Point is, they were crazy good.
I said before my mother-in-law is a good baker, well that doesn't stop with cakes. She's also particularly good with breads. I, however, am particularly rubbish with breads....
Bread: A catalogue of failures:
1. About a week ago I made a very nice bit of broccoli soup for my dad and sister and attempted to make some foccacia with it. We had a packet of foccacia bread mix (the "just add water" variety) so I figured it would be pretty tough to muck it up and the end result would be me looking like the perfect little housewife. Things did not go to plan. I made up the mix and put the dough in the airing cupboard to rise. I came back an hour later and NOTHING had happened. Being my usual impatient self I just shoved it in the oven and hoped the heat might kick start something. It didn't and whilst it smelled really good it was like a brick. When I served it I said it was unleavened bread and they appeared to buy the little white lie (it still tasted good). On closer inspection I later discovered that the packet said "Best Before June 2010" so this may have been the root of the problem.
2. On another occasion I attempted to make french baguettes. I bought a great pan from William Sonoma my favourite store (oh my god they deliver to the UK now, girl clap!), got very excited and set everything up to do some baking. They looked good, they rose, they smelled good but then I tasted them. Salt. Lots of salt. I have no idea what happened to this day but all I know is that the bread tasted like an overly salted pretzel. It was still edible but wasn't really what I was aiming for. I was going for a "du pain, du vin, du boursin" type moment and instead got a "hoo-ee y'all it tastes good with Heluva Onion Dip" type moment.
These may be just 2 examples, but I already had the fear in me about my bread making abilities. The problem was that the husband loved the pumpkin cinnamon rolls and with his birthday fast approaching (and as previously mentioned rather strangely he doesn't like cake) I knew they would be a good thing to make as a substitute birthday cake. However, I sucked it up and decided I'd try it. I'd also shot myself in the foot and bigged it up at work promising to bring some in so the stakes were now pretty high.
Again, this is one of my M-i-L's recipes and she would prefer me not to publish it so instead of rambling on like I did last time with the cookies I figured I'd talk through the process. I also took a bunch of pictures when things started going right as I was so excited about it (I am fully aware of how pathetic that sounds). And I guess revealing certain ingredients isn't against the rule, I mean everyone knows bread has yeast in it!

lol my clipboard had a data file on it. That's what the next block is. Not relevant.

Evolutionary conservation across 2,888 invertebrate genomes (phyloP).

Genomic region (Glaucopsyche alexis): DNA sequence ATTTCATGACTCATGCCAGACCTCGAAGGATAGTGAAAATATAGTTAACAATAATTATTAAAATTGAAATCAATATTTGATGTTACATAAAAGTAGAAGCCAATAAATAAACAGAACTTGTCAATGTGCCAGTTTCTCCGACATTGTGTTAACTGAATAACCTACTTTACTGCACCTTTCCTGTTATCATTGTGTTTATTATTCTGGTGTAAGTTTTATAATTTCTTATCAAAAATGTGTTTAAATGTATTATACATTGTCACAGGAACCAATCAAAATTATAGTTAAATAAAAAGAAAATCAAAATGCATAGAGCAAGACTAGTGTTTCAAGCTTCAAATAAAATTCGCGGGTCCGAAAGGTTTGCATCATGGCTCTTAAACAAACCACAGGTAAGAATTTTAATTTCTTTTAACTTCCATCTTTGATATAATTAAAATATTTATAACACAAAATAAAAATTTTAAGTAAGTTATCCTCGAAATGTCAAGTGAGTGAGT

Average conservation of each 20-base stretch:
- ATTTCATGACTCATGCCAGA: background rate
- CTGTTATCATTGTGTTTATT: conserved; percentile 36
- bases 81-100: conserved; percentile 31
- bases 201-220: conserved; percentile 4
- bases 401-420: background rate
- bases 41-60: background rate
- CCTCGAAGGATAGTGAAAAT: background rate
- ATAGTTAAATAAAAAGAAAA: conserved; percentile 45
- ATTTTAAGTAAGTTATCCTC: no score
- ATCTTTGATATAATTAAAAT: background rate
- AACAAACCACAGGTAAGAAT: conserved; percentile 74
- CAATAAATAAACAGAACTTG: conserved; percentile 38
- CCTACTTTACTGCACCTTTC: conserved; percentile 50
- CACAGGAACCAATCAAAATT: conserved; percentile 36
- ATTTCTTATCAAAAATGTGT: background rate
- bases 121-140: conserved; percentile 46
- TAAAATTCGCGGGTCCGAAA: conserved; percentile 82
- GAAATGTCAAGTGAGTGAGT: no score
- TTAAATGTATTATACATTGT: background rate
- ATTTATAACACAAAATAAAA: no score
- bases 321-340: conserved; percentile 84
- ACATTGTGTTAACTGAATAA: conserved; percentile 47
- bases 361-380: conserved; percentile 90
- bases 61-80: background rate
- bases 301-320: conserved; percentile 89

Step 1 - mixing the ingredients to make the dough and first proving
I have an amazing Kitchen aid mixer however its American so has an American plug. Even using a step down we have had a couple of casualties with our American electricals, big ticket items too, including my beloved Dyson and our PC (smoke actually came out of the back of the PC). I am now terrified to even attempt to plug my Kitchen aid in. Anyway, the whole point is that I had to mix by hand and was paranoid that it wouldn't mix well. The dough was quite sticky because of the sugars and pudding mix (this usually helps keep whatever you're baking stay moist - no giggling please!) so was difficult to mix by hand but it finally came together (mixing was also tricky with my 2yr old "helper" who wanted to help pour ingredients in whilst providing a running commentary). With great trepidation I put the dough in the airing cupboard and held my breath for an hour and a half. I have to say, I was almost hoping that it wouldn't rise so I could add it to my list of bread failures but...
It was going well! Now I was paranoid that I'd knock the air out of in in the rolling.
I punched the dough down and freaked out that the dough was too sticky but chucked a load of flour on the board and hoped for the best. I then attempted to roll the dough into a rectangle of sorts, brushed melted butter all over the rectangle and sprinkled a mixture of cinnamon and sugar all over it.
|Yes, this does look like dough with dirt sprinkled all over it |
(nothing but the best for my family!)
Starting at the back long side (don't ask me why I didn't start from the front, looking at it here that clearly seems more logical) I rolled the dough into a log (next time I do make the rolls I'm going to roll the dough out on baking paper so I can just pull the paper forward to help roll the dough more easily). The recipe said to pinch the edge to seal the dough but the flour really didn't want this to happen to it didn't work great.
Next I cut the log in half and then each half into 3 pieces. I placed the pieces in a buttered dish and reintroduced the dough to the airing cupboard. Having decided that this time they definitely wouldn't rise I was again pleasantly surprised....
|After spending time with the towels|
Step 3 - off to the oven!
Then it was off to the oven whilst I set my hands to the cinnamon icing and resisting the urge not to just eat the bowl of icing. The icing was more of a spreading consistency so as soon as the rolls came out of the oven I spread the icing all over the rolls.
Step 4 - Lick the icing bowl, the whisk, the spatula and eat an enormous piece of cinnamon roll
And there you have it, ooey, gooey and going straight to your hips!
The verdict was pretty good all round - husband ate them, Posie ate them and the guys at work ate all but a corner of a piece from the tray I took in. So its official, I CAN make bread. Maybe I'll try iced buns next?